800 Words Looks at the Bizarre World of Philip K. Dick March 3-5
Story posted February 25, 2005
"Insanity is sometimes an appropriate response to reality." - Philip K. Dick
The Bowdoin College Department of Theater and Dance will present 800 Words: The Transmigration of Philip K. Dick Thursday through Saturday, March 3, 4, and 5. Performances will be at 8 p.m. in Pickard Theater, Memorial Hall. The play is written by Victoria Stewart and directed by Sonja G. Moser, lecturer in theater for the Department of Theater and Dance.
Free tickets are available at the David Saul Smith Union information desk, by calling (207) 725-3375, or at the door. (The play includes adult subject matter and is not suitable for young children.)
800 Words: The Transmigration of Philip K. Dick uses the fictionalized life experiences of one of the first novelists to explore the idea of virtual reality. Dick (1928-82) is considered one of the most influential science fiction writers of the 20th century.
The play explores, as Dick did, the nature of our relationship to God. Stewart has written a fittingly phantasmagoric story that includes a mysterious cat (in puppet form), shady G-men, drug dealers and more.
In a "truth is stranger than fiction" sense, Philip K. Dick's personal reality can be dramatized only with such uncommon theatrical techniques. In the early 1970s, while his marriage was falling apart and after a life of heavy drug and alcohol use, he began having visions. He wasn't sure if his visions were authentic or if they were symptoms of drug abuse or insanity. He was fascinated that he could no longer tell what was real and what wasn't. He started writing a series of increasingly strange novels about the nature of reality.
Dick's novels were highly regarded in science fiction circles and in Europe, but they didn't make any money, so Dick wound up on welfare in a seedy California neighborhood. He began to suffer from paranoid delusions, believing the FBI and the CIA were keeping tabs on him. When someone broke into Dick's house and destroyed his papers, he found the incident strangely comforting, noting in his diary, "At least I'm not paranoid."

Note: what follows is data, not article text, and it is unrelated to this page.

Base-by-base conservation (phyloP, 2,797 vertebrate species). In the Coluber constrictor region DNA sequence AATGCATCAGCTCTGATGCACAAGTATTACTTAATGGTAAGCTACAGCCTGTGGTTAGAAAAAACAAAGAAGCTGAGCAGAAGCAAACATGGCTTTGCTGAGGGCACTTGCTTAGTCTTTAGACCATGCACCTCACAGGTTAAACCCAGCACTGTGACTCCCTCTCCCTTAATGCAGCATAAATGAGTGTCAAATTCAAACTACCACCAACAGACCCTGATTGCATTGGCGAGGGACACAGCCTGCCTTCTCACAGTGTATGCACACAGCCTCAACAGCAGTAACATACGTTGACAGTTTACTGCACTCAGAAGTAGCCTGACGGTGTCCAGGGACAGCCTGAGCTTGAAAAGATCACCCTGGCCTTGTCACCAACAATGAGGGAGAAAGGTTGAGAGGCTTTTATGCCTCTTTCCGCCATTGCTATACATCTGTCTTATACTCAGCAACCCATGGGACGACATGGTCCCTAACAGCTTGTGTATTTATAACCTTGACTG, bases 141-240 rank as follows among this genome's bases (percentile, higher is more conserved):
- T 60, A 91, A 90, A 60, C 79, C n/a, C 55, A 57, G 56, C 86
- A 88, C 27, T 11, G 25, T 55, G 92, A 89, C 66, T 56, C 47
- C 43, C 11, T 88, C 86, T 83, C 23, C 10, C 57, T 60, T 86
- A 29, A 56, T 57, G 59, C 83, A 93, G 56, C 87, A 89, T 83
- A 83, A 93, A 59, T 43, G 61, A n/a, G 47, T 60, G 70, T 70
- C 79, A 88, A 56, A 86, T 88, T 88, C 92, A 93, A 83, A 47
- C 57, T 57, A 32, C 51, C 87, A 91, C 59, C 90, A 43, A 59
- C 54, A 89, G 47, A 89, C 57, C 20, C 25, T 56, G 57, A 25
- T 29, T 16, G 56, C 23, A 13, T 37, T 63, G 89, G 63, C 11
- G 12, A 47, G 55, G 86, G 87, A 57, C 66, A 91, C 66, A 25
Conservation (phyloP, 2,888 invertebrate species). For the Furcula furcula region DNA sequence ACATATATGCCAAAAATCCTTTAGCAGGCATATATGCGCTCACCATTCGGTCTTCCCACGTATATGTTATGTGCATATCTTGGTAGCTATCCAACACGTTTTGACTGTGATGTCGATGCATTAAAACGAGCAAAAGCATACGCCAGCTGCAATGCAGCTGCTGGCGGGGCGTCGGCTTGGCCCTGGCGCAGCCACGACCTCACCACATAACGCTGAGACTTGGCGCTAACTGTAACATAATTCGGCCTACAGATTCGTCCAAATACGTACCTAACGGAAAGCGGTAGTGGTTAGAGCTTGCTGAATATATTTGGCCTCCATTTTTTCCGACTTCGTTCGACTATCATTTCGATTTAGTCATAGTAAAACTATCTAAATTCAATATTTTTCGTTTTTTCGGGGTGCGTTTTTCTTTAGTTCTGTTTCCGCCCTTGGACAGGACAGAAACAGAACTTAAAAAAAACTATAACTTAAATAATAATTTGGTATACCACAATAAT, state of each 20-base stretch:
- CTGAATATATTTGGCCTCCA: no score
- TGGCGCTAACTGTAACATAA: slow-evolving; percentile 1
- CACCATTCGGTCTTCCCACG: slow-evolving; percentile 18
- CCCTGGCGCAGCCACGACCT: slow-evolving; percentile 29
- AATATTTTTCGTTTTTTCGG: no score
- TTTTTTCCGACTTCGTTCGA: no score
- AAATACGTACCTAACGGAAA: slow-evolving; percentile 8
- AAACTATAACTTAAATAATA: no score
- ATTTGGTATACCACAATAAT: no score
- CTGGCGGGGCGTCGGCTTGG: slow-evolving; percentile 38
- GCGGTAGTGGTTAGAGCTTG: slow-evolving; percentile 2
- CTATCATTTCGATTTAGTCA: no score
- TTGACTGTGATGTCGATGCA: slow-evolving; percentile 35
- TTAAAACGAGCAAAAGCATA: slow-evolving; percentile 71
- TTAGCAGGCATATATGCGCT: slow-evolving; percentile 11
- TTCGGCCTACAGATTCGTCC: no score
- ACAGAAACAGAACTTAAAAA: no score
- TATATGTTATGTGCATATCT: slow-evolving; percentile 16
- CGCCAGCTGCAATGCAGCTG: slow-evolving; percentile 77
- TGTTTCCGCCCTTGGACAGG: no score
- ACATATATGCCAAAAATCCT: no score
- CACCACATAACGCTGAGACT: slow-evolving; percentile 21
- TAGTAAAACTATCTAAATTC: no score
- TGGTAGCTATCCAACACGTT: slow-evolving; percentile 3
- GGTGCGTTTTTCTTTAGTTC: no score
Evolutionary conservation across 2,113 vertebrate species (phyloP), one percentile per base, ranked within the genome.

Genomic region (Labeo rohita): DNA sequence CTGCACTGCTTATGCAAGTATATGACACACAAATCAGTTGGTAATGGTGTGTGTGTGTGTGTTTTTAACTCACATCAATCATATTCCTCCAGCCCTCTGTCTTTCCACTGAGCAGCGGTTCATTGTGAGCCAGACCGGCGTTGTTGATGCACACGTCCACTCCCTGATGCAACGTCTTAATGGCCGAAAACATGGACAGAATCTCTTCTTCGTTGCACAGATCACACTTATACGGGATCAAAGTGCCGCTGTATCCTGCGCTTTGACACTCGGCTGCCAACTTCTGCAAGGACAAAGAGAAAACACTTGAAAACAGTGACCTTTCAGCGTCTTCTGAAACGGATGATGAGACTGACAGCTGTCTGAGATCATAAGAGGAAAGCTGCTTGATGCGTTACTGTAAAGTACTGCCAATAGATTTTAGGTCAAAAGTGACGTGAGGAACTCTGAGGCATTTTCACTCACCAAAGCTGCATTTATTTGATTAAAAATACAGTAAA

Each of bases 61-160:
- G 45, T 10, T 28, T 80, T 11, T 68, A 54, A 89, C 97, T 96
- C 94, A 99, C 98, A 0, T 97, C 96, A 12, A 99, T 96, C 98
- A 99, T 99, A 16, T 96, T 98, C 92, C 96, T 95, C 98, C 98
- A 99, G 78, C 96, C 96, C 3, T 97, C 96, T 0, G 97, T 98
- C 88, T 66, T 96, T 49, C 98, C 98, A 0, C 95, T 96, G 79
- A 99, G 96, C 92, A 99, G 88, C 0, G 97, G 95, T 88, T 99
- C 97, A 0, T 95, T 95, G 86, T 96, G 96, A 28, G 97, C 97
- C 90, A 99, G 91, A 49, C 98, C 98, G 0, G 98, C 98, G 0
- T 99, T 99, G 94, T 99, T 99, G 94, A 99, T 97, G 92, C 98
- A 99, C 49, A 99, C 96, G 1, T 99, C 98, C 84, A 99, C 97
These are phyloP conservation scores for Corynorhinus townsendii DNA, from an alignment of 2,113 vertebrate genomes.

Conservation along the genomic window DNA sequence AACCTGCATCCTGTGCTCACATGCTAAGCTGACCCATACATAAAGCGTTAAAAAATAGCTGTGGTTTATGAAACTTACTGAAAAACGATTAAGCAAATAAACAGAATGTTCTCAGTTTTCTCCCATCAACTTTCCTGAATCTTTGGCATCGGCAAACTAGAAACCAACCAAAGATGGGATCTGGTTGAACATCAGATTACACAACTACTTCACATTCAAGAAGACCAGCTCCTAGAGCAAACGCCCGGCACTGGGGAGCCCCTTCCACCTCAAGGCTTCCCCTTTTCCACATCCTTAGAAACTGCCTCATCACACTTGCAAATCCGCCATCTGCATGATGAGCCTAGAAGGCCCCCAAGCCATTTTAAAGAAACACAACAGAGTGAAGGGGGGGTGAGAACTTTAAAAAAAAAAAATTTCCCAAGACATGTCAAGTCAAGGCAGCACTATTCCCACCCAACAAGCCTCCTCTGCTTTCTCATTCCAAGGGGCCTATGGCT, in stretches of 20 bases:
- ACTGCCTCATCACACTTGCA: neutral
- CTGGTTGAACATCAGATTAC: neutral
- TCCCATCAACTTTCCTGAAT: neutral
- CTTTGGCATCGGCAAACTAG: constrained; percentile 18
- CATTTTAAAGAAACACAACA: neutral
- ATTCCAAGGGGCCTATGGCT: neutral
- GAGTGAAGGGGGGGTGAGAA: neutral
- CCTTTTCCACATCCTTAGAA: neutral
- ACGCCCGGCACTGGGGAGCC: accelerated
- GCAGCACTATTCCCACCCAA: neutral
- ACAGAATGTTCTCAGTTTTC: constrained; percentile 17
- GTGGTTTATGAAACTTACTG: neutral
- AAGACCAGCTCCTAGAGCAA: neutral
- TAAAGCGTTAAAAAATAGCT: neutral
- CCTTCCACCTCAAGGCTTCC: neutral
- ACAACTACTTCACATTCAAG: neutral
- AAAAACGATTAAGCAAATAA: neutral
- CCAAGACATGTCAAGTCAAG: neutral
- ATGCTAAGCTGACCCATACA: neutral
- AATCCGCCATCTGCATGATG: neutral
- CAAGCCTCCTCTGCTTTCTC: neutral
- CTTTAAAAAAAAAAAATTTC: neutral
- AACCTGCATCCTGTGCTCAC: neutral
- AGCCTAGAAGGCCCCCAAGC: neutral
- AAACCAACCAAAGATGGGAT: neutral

It was during this period that he wrote some of his most important novels, including Do Androids Dream of Electric Sheep?, which was the inspiration for the film Blade Runner, and A Scanner Darkly, which has also been adapted for a soon-to-be-released movie starring Keanu Reeves. Other cinematic versions of his short stories include Total Recall, Screamers, Minority Report and Paycheck.
After Dick finally got off drugs, his visions only grew stronger. But even though he thought it was the most important experience of his life, he also constantly wondered if it had been real or just some weird drug flashback or a stroke, writing, "They ought to make it a binding clause that if you find God you get to keep him.... Finding God (if indeed [I] did find God) became, ultimately, a bummer, a constantly diminishing supply of joy sinking lower and lower like the contents of a bag of [drugs]."
800 Words: The Transmigration of Philip K. Dick is produced with assistance from the Alice Cooper Morse Fund for the Performing Arts and the Friends Fund.
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